If a certain percentage of your calls come from customers in Japan, and you have Japanese-speaking agents but no Japanese-speaking managers, try gathering quality data from the customers handled by these agents.
This can be achieved through a customer satisfaction survey with questions on how their situation was addressed and whether the agent was helpful. Don’t make the survey too long, or customers may not take the time to respond. However, simple ‘yes’ or ‘no’ questions, or “on a scale of 1-10” assessments may not be enough for effective performance evaluation. Provide customers with an opportunity to describe what they liked and what they did not.
Of course, the survey results will also have to be translated, and you’ll have only qualitative data from which to draw conclusions. But this is valuable feedback that can be obtained in a relatively easy way.
Speech analytics is now in use at dozens of contact centers, and is capable of analyzing customer speech in up to 44 different languages. This data when translated can work alongside scorecards to improve quality assurance practices.
Promote From Within
Once a bilingual agent has established a consistent track record in customer service, appoint that agent to your quality assurance team, and have him or her monitor other agents’ calls in their second language. Even better, train them to not only score calls but also to provide appropriate training and coaching.
Reassure Bilingual Agents of QM goals
Managers may hire agents for their native fluency in Spanish, French etc. Often these agents also speak English, but perhaps not as well. That may provoke a sense of alienation in a contact center where everyone else is speaking English on his or her calls and to each other. Those feelings may be exacerbated when a second party is brought in to monitor bilingual calls – agents may feel that they are not trusted by their employer, or suspected of making personal calls on company time (which will look and sound the same to someone who does not speak the language).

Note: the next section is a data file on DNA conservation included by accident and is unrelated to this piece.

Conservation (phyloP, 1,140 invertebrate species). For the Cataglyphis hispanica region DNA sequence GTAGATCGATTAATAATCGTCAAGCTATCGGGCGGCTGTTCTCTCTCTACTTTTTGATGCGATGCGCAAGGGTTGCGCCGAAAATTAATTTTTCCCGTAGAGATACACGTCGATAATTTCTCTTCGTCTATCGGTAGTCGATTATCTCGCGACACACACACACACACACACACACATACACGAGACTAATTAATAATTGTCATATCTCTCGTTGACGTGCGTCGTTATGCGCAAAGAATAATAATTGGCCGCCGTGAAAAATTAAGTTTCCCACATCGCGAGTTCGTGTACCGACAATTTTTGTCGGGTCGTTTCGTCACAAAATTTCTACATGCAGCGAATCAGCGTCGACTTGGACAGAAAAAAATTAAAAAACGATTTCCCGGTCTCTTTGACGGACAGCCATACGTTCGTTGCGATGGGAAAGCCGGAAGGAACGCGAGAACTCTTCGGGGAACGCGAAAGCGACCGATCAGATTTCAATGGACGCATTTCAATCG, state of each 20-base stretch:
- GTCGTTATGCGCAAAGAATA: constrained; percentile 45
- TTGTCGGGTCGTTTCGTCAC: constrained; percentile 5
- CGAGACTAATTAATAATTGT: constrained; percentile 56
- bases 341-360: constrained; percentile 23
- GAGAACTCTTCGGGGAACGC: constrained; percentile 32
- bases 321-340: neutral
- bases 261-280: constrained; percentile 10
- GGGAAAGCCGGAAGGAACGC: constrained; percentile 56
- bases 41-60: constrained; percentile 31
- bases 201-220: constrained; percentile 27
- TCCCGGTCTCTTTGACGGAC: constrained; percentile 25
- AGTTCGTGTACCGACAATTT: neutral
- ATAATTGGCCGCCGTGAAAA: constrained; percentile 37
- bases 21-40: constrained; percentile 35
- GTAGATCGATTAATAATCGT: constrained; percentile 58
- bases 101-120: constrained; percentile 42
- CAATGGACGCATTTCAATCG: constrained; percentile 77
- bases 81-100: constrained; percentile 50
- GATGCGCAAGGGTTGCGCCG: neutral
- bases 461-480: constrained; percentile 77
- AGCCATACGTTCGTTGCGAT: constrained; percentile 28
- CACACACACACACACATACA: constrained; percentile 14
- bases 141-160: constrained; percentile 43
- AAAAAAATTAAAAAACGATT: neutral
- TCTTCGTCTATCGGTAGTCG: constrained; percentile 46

An effort should be make to educate these agents about the procedures of a quality assurance program, why it is important to evaluate performance, and how this benefits not just the company but the agent as well. The objective is not to catch them doing something wrong, but to acknowledge what they are doing right, provide incentives for continued exemplary performance, and identify areas where some additional training may be necessary.
Another way to make QM more palatable is to involve these agents in the action plan that will help them improve their performance.
Call centers that offer more personalized communication through the employment of bilingual agents are already ahead of the curve. Diversity in language and meeting the needs of customers, regardless of their location, bolsters a company’s reputation for outstanding customer service. However, management must be cognizant that these customer engagements are just as important as those in the primary language of the contact center’s country of origin. Quality monitoring, though more difficult in bilingual situations, must be maintained to keep the standard of service consistent regardless of language.